Thursday, 26 September 2013

Wireless Problems

At work, one of the most common issues we have are down to poor wireless connections and quite often the poor old router gets the blame. A lot of these issues are irrespective of whether you have a cable or ADSL connection and can be traced to local interference, building construction or poor location of the router.

Most routers with built in antennae (ones you can't see), have a radiation pattern that is similar to a dome but the signal doesn't extend downwards, this is why a lot of after market routers have external antennae on them, you shouldn't line them up so they look pretty, the idea is to have one horizontal, one vertical and another diagonal or similar to get signals travelling in all directions. From this, you can see that if you have your router installed upstairs then your downstairs connection is probably not going to be that good.

Don't put the router behind the TV, all you will do is knock the signal levels down, put it out in the open somewhere so it gets a good view of your house.

If you have a games console, smart TV or desktop, forget about wireless connection, spend £30.00 or so on powerline adaptors instead, PC World do them and other computer stores are available, here's a link to one of the products.

Games console controllers normally use Bluetooth which runs in the same frequency band as your WiFi signal, this means interference and a poorer connection, smart TVs are normally wall mounted, the antenna is receiving electrical interference from it's own electronics and the wall behind it is also blocking the signal and then there's desktops, they are normally on the floor, they are a big lump of metal and they block radio signals. Just put an Ethernet lead in or get a powerline adaptor in all these cases.

The other problems you can get are down to interference, I've lost count of the amount of times I've been told by people that best channel to select is 1, 6 or 11 as these are going to be the clearest, they won't be if everybody listens to this bit of advice. If you have Vista or later then a fairly simple command line will list the channels in use in your immediate area, just open up a command prompt and type:

netsh wlan show networks mode=bssid.

This will show all the networks your computer can see and the channels they use, try and pick a channel that's about 2 channels away from one of these. For example, if there's a network on channel 8, go for 6 or 10. If after changing the channel you find that you can no longer connect by wireless, you are going to need to connect up to your router with an Ethernet cable to try a different channel or carry out a factory reset.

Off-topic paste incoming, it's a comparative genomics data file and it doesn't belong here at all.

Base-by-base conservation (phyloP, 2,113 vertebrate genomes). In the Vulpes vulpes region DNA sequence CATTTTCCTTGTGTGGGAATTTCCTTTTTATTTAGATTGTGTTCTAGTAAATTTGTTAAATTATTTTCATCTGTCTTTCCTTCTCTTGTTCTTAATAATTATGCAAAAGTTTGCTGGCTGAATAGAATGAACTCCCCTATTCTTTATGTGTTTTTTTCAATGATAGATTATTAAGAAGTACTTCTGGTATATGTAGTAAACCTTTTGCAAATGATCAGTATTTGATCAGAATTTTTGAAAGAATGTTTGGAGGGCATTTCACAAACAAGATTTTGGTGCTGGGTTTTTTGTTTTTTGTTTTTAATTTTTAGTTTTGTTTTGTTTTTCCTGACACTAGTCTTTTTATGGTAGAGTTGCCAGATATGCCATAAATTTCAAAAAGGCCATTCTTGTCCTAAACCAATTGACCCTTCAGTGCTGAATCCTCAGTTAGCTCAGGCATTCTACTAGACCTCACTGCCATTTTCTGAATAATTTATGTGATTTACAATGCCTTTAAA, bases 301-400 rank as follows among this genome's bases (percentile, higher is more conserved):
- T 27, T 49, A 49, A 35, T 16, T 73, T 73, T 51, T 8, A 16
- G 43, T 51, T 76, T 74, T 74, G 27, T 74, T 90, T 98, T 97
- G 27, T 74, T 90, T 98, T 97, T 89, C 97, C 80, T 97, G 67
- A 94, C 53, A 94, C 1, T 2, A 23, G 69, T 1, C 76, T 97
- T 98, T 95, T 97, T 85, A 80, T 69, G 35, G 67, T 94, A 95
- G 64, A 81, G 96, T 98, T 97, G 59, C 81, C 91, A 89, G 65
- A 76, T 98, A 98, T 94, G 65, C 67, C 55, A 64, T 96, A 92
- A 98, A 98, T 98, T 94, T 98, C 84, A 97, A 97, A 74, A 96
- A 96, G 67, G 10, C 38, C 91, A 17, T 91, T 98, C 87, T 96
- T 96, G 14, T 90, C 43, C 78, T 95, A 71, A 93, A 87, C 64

If you have an android device, there's an app called WiFi Analyzer, it's free and will show you what's happening in your area.

Baby alarms, microwave cookers are things that can also generate interference and reduce or stop your wireless connection, brick walls, foil lined walls (for heat loss), water (as in fish tanks or water storage tanks) will do the same as will old stone walls.

Basically, wireless is an added free extra with your broadband and can never be guaranteed to work in all parts of your home with one router, no matter who the Internet provider is.

If your devices and router support it, connect to the 5GHz network, there's more bandwidth here and you should see less buffering in high definition content.

Other connection problems can be caused by outdated drivers, especially with Atheros chips, firewall problems, unwanted wireless manager software and sometimes the router just needs a restart as it's unable to dish out any more IP addresses.

Remember, all broadband providers give you wireless as a free extra, speeds on wireless are generally slower than a wired connection and are more troublesome.

The last thing I should mention is related to Internet connections in general, if you have a 20Mb connection and have one device connected, you will get speeds of 20Mb, if you have two devices connected and they are both working as hard as each other, your bandwidth will be split between these devices so 10Mb per connection.

I have generalised a little bit here but try and follow some of these tips and you should find that you should have a bit less hassle with your connection.

I hope this has been of some use.

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